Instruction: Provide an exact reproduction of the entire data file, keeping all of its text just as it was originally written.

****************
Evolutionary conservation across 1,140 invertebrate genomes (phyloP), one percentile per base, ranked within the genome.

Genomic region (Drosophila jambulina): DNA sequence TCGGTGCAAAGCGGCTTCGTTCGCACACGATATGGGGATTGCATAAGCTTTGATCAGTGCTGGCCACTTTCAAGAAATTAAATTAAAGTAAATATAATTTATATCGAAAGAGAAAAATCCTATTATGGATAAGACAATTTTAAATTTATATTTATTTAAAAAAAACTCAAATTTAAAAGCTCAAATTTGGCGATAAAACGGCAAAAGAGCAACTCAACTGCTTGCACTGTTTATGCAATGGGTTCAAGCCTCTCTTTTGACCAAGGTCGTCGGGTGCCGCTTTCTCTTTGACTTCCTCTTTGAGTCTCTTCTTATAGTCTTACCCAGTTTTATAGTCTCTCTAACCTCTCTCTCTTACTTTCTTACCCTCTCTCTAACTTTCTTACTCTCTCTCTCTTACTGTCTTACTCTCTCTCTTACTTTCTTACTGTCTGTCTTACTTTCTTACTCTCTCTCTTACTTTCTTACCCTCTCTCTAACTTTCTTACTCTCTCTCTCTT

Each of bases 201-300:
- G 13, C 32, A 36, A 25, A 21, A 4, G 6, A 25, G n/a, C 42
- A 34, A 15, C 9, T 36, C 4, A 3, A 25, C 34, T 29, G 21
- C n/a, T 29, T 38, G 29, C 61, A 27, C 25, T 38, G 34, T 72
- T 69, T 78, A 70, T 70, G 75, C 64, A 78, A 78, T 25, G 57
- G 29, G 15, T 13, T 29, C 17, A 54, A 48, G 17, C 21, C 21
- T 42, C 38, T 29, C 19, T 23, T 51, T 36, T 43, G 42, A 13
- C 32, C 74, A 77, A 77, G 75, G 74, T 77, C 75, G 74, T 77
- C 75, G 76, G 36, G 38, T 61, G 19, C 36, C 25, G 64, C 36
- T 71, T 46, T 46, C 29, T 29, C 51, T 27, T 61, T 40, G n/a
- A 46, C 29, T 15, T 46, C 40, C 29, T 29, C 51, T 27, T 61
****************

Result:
Evolutionary conservation across 1,140 invertebrate genomes (phyloP), one percentile per base, ranked within the genome.

Genomic region (Drosophila jambulina): DNA sequence TCGGTGCAAAGCGGCTTCGTTCGCACACGATATGGGGATTGCATAAGCTTTGATCAGTGCTGGCCACTTTCAAGAAATTAAATTAAAGTAAATATAATTTATATCGAAAGAGAAAAATCCTATTATGGATAAGACAATTTTAAATTTATATTTATTTAAAAAAAACTCAAATTTAAAAGCTCAAATTTGGCGATAAAACGGCAAAAGAGCAACTCAACTGCTTGCACTGTTTATGCAATGGGTTCAAGCCTCTCTTTTGACCAAGGTCGTCGGGTGCCGCTTTCTCTTTGACTTCCTCTTTGAGTCTCTTCTTATAGTCTTACCCAGTTTTATAGTCTCTCTAACCTCTCTCTCTTACTTTCTTACCCTCTCTCTAACTTTCTTACTCTCTCTCTCTTACTGTCTTACTCTCTCTCTTACTTTCTTACTGTCTGTCTTACTTTCTTACTCTCTCTCTTACTTTCTTACCCTCTCTCTAACTTTCTTACTCTCTCTCTCTT

Each of bases 201-300:
- G 13, C 32, A 36, A 25, A 21, A 4, G 6, A 25, G n/a, C 42
- A 34, A 15, C 9, T 36, C 4, A 3, A 25, C 34, T 29, G 21
- C n/a, T 29, T 38, G 29, C 61, A 27, C 25, T 38, G 34, T 72
- T 69, T 78, A 70, T 70, G 75, C 64, A 78, A 78, T 25, G 57
- G 29, G 15, T 13, T 29, C 17, A 54, A 48, G 17, C 21, C 21
- T 42, C 38, T 29, C 19, T 23, T 51, T 36, T 43, G 42, A 13
- C 32, C 74, A 77, A 77, G 75, G 74, T 77, C 75, G 74, T 77
- C 75, G 76, G 36, G 38, T 61, G 19, C 36, C 25, G 64, C 36
- T 71, T 46, T 46, C 29, T 29, C 51, T 27, T 61, T 40, G n/a
- A 46, C 29, T 15, T 46, C 40, C 29, T 29, C 51, T 27, T 61